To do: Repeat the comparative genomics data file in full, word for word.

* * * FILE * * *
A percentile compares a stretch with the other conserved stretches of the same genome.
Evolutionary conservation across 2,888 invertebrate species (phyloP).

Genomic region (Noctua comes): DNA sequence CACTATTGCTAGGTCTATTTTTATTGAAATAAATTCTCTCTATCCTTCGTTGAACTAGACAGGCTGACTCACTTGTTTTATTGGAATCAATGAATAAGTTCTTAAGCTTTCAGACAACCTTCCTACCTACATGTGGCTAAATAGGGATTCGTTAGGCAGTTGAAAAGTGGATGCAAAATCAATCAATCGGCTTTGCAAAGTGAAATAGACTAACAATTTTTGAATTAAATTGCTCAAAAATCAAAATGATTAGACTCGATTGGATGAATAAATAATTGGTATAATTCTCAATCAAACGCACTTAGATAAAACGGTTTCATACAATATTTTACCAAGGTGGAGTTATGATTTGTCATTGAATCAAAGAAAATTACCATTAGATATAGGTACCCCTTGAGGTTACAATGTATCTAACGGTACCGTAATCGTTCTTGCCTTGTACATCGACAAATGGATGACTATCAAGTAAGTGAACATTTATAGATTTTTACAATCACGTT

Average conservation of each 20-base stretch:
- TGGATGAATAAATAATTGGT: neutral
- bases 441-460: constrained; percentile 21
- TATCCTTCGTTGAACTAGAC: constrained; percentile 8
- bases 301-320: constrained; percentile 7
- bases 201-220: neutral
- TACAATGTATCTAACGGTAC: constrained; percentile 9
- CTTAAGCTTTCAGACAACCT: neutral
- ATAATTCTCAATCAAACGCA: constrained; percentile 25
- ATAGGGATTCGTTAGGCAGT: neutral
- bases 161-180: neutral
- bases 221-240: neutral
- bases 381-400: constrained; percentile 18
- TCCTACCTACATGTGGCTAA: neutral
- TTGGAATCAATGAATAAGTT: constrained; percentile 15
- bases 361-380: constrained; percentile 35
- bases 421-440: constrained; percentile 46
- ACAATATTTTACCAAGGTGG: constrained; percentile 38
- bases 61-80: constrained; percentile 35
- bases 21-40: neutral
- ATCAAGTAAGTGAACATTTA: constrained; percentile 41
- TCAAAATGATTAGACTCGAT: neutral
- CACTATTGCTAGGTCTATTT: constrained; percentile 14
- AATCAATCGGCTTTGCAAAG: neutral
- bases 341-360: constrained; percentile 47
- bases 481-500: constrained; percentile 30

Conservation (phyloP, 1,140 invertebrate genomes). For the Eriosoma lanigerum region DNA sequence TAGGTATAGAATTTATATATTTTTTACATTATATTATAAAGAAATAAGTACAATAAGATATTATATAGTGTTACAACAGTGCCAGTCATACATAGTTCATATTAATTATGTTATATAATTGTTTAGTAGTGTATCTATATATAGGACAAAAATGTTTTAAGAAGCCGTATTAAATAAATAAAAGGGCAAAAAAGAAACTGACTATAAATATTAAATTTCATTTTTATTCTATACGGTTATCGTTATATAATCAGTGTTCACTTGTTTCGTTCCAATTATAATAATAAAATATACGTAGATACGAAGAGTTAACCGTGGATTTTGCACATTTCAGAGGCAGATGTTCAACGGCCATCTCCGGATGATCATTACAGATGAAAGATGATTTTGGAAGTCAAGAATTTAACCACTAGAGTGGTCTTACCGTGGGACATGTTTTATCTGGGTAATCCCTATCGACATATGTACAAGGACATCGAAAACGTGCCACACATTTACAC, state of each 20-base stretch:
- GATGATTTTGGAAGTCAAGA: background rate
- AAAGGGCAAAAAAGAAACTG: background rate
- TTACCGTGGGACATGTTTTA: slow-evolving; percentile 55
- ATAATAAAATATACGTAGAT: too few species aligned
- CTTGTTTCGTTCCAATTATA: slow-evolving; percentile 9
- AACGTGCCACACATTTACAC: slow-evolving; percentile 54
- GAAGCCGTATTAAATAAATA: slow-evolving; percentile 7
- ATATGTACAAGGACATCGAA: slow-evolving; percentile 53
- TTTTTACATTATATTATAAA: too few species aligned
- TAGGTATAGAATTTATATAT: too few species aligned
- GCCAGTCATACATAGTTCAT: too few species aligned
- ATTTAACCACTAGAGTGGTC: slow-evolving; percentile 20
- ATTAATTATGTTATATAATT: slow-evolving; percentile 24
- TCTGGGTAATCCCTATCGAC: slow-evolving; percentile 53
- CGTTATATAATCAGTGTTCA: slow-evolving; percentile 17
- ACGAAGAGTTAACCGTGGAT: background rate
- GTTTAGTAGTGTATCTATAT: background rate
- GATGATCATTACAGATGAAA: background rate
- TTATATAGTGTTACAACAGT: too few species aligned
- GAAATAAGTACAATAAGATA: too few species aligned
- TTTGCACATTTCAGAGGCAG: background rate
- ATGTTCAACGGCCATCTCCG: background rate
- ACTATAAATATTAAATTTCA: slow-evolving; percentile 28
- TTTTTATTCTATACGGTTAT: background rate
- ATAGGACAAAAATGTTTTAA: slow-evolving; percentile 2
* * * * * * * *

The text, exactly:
A percentile compares a stretch with the other conserved stretches of the same genome.
Evolutionary conservation across 2,888 invertebrate species (phyloP).

Genomic region (Noctua comes): DNA sequence CACTATTGCTAGGTCTATTTTTATTGAAATAAATTCTCTCTATCCTTCGTTGAACTAGACAGGCTGACTCACTTGTTTTATTGGAATCAATGAATAAGTTCTTAAGCTTTCAGACAACCTTCCTACCTACATGTGGCTAAATAGGGATTCGTTAGGCAGTTGAAAAGTGGATGCAAAATCAATCAATCGGCTTTGCAAAGTGAAATAGACTAACAATTTTTGAATTAAATTGCTCAAAAATCAAAATGATTAGACTCGATTGGATGAATAAATAATTGGTATAATTCTCAATCAAACGCACTTAGATAAAACGGTTTCATACAATATTTTACCAAGGTGGAGTTATGATTTGTCATTGAATCAAAGAAAATTACCATTAGATATAGGTACCCCTTGAGGTTACAATGTATCTAACGGTACCGTAATCGTTCTTGCCTTGTACATCGACAAATGGATGACTATCAAGTAAGTGAACATTTATAGATTTTTACAATCACGTT

Average conservation of each 20-base stretch:
- TGGATGAATAAATAATTGGT: neutral
- bases 441-460: constrained; percentile 21
- TATCCTTCGTTGAACTAGAC: constrained; percentile 8
- bases 301-320: constrained; percentile 7
- bases 201-220: neutral
- TACAATGTATCTAACGGTAC: constrained; percentile 9
- CTTAAGCTTTCAGACAACCT: neutral
- ATAATTCTCAATCAAACGCA: constrained; percentile 25
- ATAGGGATTCGTTAGGCAGT: neutral
- bases 161-180: neutral
- bases 221-240: neutral
- bases 381-400: constrained; percentile 18
- TCCTACCTACATGTGGCTAA: neutral
- TTGGAATCAATGAATAAGTT: constrained; percentile 15
- bases 361-380: constrained; percentile 35
- bases 421-440: constrained; percentile 46
- ACAATATTTTACCAAGGTGG: constrained; percentile 38
- bases 61-80: constrained; percentile 35
- bases 21-40: neutral
- ATCAAGTAAGTGAACATTTA: constrained; percentile 41
- TCAAAATGATTAGACTCGAT: neutral
- CACTATTGCTAGGTCTATTT: constrained; percentile 14
- AATCAATCGGCTTTGCAAAG: neutral
- bases 341-360: constrained; percentile 47
- bases 481-500: constrained; percentile 30

Conservation (phyloP, 1,140 invertebrate genomes). For the Eriosoma lanigerum region DNA sequence TAGGTATAGAATTTATATATTTTTTACATTATATTATAAAGAAATAAGTACAATAAGATATTATATAGTGTTACAACAGTGCCAGTCATACATAGTTCATATTAATTATGTTATATAATTGTTTAGTAGTGTATCTATATATAGGACAAAAATGTTTTAAGAAGCCGTATTAAATAAATAAAAGGGCAAAAAAGAAACTGACTATAAATATTAAATTTCATTTTTATTCTATACGGTTATCGTTATATAATCAGTGTTCACTTGTTTCGTTCCAATTATAATAATAAAATATACGTAGATACGAAGAGTTAACCGTGGATTTTGCACATTTCAGAGGCAGATGTTCAACGGCCATCTCCGGATGATCATTACAGATGAAAGATGATTTTGGAAGTCAAGAATTTAACCACTAGAGTGGTCTTACCGTGGGACATGTTTTATCTGGGTAATCCCTATCGACATATGTACAAGGACATCGAAAACGTGCCACACATTTACAC, state of each 20-base stretch:
- GATGATTTTGGAAGTCAAGA: background rate
- AAAGGGCAAAAAAGAAACTG: background rate
- TTACCGTGGGACATGTTTTA: slow-evolving; percentile 55
- ATAATAAAATATACGTAGAT: too few species aligned
- CTTGTTTCGTTCCAATTATA: slow-evolving; percentile 9
- AACGTGCCACACATTTACAC: slow-evolving; percentile 54
- GAAGCCGTATTAAATAAATA: slow-evolving; percentile 7
- ATATGTACAAGGACATCGAA: slow-evolving; percentile 53
- TTTTTACATTATATTATAAA: too few species aligned
- TAGGTATAGAATTTATATAT: too few species aligned
- GCCAGTCATACATAGTTCAT: too few species aligned
- ATTTAACCACTAGAGTGGTC: slow-evolving; percentile 20
- ATTAATTATGTTATATAATT: slow-evolving; percentile 24
- TCTGGGTAATCCCTATCGAC: slow-evolving; percentile 53
- CGTTATATAATCAGTGTTCA: slow-evolving; percentile 17
- ACGAAGAGTTAACCGTGGAT: background rate
- GTTTAGTAGTGTATCTATAT: background rate
- GATGATCATTACAGATGAAA: background rate
- TTATATAGTGTTACAACAGT: too few species aligned
- GAAATAAGTACAATAAGATA: too few species aligned
- TTTGCACATTTCAGAGGCAG: background rate
- ATGTTCAACGGCCATCTCCG: background rate
- ACTATAAATATTAAATTTCA: slow-evolving; percentile 28
- TTTTTATTCTATACGGTTAT: background rate
- ATAGGACAAAAATGTTTTAA: slow-evolving; percentile 2